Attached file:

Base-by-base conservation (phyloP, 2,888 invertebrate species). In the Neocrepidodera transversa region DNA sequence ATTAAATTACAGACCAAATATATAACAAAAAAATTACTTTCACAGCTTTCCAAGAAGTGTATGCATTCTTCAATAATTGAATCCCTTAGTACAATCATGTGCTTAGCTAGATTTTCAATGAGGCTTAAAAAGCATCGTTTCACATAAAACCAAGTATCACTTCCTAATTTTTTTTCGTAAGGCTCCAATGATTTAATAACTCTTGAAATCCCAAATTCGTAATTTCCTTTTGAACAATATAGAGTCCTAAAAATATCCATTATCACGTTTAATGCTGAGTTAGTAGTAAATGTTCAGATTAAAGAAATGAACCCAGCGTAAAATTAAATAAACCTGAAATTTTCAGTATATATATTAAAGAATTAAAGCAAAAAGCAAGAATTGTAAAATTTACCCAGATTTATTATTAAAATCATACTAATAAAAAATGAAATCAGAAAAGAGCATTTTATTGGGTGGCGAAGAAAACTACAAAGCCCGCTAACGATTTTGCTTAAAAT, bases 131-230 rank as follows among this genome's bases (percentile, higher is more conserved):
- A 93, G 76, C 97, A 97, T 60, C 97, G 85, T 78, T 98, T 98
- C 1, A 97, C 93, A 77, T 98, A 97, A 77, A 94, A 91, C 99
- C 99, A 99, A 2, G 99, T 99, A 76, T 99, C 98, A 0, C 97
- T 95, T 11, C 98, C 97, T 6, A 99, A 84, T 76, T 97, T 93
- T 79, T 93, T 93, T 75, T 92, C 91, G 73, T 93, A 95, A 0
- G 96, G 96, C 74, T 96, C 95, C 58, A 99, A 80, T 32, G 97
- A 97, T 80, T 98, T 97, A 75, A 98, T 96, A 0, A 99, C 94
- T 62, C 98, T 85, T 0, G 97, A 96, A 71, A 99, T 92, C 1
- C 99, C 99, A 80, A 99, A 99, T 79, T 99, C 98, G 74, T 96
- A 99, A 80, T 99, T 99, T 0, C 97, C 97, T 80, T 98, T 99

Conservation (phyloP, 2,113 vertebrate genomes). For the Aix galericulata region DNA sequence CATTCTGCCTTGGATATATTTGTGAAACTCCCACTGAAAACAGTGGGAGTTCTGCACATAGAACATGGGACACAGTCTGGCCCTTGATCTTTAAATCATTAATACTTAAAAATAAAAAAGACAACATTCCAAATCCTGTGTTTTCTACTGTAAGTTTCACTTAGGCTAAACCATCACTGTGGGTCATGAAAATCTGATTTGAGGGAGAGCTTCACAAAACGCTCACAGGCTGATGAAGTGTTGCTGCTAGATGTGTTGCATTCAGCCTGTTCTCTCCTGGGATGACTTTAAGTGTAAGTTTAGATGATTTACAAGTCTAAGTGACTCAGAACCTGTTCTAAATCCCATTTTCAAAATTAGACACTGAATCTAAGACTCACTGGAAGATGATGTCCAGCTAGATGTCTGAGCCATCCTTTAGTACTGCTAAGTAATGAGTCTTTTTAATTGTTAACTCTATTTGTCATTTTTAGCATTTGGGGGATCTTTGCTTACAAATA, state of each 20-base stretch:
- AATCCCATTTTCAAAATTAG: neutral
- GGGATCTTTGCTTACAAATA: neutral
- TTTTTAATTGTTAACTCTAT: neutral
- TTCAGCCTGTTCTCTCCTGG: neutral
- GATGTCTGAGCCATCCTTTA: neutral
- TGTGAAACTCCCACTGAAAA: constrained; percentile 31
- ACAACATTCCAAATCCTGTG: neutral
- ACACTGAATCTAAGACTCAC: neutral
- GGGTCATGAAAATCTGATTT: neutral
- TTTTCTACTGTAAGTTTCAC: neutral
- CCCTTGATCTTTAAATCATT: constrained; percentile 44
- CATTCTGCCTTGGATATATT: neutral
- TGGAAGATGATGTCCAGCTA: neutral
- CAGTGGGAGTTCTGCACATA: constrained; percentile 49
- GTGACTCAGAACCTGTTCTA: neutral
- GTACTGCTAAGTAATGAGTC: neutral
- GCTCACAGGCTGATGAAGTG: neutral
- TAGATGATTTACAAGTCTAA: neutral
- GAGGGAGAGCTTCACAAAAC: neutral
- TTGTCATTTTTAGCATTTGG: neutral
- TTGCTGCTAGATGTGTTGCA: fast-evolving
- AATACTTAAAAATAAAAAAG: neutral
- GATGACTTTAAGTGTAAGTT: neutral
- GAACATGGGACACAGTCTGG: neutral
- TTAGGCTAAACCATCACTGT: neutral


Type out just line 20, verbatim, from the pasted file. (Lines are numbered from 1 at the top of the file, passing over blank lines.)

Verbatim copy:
- ACACTGAATCTAAGACTCAC: neutral